1 & 2 Thessalonians

by Sim Kay Tee

Day 13

Read 1 Thessalonians 4:9-10

Over the past few days, we looked at Paul's call to believers to live in a way that would please God, as well as the importance of practising sexual purity in an immoral and decadent world (see 1 Thessalonians 4:3-8). We were reminded that all Christians are called to lead holy lives, including living a sexually pure life.

Loving others as Jesus loves is indisputable proof that we are His disciples.

But that is not all. Leading a holy life also means loving our brothers and sisters in Christ (see vv. 9-10).

Hours before going to the cross, Jesus gave His disciples a new commandment: ″Love one another. As I have loved you, so you must love one another″ (John 13:34). In a way, this instruction to love others was not new. In their Law, the Jews were commanded to love their neighbours in the same way they loved themselves (see Leviticus 19:18, 34). Jesus himself spoke often of this Mosaic standard (see Matthew 19:19; Luke 10:27). What was new here was that Jesus was introducing a new, radical standard of loving. The Living Bible translation succinctly captures Jesus' new commandment: ″Love each other just as much as I love you″ (John 13:34, TLB; emphasis added).

How much does Jesus love us? The answer: utterly and ″to the end″ of His very life (John 13:1). When He laid down His life at the cross, Jesus ″showed [us] the full extent of his love″, as the NLT footnote for this verse puts it. Jesus' love is an unending, all-embracing, sacrificial love. To love as Jesus loves reframes the old commandment with a new standard of love, set by Jesus' own example.

Loving others as Jesus loves is indisputable proof that we are His disciples. Jesus said, ″By this everyone will know that you are my disciples, if you love one another″ (John 13:35). 1 John 3:10, too, observes that the children of God are revealed by their capacity to love, since God's children do what is right and love their brothers and sisters. But Paul also stresses that the ability to love is not something we can do by our natural will, because it belongs to the realm of the divine. We can love, he says, only because we ″have been taught by God to love each other″ (1 Thessalonians 4:9).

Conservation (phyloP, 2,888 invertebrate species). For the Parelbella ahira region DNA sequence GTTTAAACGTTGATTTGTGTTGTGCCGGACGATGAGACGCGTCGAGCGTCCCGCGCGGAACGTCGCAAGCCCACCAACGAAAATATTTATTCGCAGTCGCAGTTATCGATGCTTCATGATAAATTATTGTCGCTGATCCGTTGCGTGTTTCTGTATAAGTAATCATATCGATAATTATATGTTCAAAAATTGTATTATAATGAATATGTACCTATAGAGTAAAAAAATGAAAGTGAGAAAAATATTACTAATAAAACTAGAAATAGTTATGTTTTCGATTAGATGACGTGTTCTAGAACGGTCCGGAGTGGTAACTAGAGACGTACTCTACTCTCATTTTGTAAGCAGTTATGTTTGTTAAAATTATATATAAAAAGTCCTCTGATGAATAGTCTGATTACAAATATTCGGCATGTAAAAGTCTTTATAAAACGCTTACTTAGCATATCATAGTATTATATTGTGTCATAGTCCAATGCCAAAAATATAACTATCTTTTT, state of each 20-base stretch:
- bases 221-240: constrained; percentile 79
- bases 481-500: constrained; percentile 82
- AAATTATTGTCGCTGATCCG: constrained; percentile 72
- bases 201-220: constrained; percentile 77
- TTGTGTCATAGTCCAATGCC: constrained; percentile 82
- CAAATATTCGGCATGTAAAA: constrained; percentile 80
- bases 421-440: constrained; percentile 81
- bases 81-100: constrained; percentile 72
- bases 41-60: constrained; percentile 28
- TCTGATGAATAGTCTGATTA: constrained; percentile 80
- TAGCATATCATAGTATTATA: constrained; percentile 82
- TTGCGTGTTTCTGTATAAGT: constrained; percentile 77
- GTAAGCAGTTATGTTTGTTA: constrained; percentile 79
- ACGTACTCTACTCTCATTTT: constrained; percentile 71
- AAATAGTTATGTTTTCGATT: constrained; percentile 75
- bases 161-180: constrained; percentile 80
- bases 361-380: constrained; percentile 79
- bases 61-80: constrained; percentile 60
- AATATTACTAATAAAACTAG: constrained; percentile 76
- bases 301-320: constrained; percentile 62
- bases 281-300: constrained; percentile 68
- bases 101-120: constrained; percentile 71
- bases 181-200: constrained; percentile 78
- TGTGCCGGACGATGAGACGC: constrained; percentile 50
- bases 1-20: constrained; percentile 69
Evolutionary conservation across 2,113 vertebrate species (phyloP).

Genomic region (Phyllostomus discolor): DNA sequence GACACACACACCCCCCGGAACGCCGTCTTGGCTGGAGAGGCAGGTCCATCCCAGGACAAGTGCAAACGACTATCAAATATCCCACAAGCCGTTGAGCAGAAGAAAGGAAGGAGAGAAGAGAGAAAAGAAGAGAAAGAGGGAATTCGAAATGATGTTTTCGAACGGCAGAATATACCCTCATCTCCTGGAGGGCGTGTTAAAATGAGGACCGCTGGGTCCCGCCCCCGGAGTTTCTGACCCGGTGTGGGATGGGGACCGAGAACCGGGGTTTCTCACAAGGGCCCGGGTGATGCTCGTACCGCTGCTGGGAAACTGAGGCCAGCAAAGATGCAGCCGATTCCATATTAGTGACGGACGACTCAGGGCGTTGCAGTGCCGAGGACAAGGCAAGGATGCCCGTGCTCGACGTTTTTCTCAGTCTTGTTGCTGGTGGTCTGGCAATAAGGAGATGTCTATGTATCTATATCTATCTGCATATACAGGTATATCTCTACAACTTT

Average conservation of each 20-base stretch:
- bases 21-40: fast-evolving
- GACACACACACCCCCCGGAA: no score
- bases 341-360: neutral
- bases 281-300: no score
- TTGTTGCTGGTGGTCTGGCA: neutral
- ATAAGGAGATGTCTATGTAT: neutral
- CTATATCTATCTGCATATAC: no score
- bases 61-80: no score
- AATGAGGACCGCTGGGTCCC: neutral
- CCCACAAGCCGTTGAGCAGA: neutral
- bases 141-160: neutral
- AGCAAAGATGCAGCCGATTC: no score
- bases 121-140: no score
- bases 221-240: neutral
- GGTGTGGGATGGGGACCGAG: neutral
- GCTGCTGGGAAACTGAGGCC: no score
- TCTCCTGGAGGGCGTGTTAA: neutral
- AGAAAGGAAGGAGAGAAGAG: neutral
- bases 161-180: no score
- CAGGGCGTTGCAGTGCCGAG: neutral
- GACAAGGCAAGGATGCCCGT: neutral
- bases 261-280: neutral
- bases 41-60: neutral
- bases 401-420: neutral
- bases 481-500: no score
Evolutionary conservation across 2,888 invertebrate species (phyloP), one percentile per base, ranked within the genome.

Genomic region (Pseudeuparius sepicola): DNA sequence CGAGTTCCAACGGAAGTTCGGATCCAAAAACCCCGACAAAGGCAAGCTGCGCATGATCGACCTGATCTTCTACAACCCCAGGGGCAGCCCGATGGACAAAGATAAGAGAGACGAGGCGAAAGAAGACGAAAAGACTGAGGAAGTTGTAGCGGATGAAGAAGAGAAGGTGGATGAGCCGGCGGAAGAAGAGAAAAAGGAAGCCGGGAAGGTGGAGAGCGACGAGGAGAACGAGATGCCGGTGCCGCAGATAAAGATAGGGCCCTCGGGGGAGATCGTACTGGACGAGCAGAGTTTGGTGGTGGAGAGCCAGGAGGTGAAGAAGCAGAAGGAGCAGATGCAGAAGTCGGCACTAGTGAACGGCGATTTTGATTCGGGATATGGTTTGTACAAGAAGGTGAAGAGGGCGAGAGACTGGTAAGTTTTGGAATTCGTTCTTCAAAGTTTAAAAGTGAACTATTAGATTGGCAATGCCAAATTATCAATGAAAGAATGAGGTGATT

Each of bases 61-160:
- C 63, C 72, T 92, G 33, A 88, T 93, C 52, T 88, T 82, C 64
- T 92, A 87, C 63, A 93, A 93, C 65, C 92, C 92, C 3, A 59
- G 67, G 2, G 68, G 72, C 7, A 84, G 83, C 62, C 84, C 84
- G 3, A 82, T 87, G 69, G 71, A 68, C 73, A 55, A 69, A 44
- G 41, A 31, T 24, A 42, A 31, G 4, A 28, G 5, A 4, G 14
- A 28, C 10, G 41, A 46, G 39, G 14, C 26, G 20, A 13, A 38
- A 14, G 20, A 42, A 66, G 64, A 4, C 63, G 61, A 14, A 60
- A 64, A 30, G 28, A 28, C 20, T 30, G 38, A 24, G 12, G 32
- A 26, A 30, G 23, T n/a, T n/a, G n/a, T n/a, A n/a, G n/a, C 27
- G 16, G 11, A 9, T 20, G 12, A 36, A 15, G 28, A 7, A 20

The Thessalonian church's love, like Jesus' love, had no bounds. Paul rejoiced in her love for ″all of God's family throughout Macedonia″ (v. 10). Although she was herself facing persecution, she gave financial aid generously and sacrificially to believers in other parts of Macedonia (see 2 Corinthians 8:1-5). Is it any wonder that Paul commends her for being a model to all believers in Macedonia and Achaia?

Think through:

What did Paul mean when he said that the Thessalonian believers had been ″taught by God to love each other″ (1 Thessalonians 4:9)? How did God teach them? How has God taught you to love?

How do you love others as you love yourself? How do you love others as Jesus has loved you?




About Author

Sim Kay Tee is a Bible teacher and writer of Our Daily Bread Ministries. Based in Singapore, K.T. writes for the Discovery Series Bible Study guides, the Journey Through Series devotional, and is a regular contributor to the Insights for Our Daily Bread. K.T. has taught the Bible in various countries. He has three daughters and one granddaughter.

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Our Daily Bread Journey Through® Series is a publication of Our Daily Bread Ministries.

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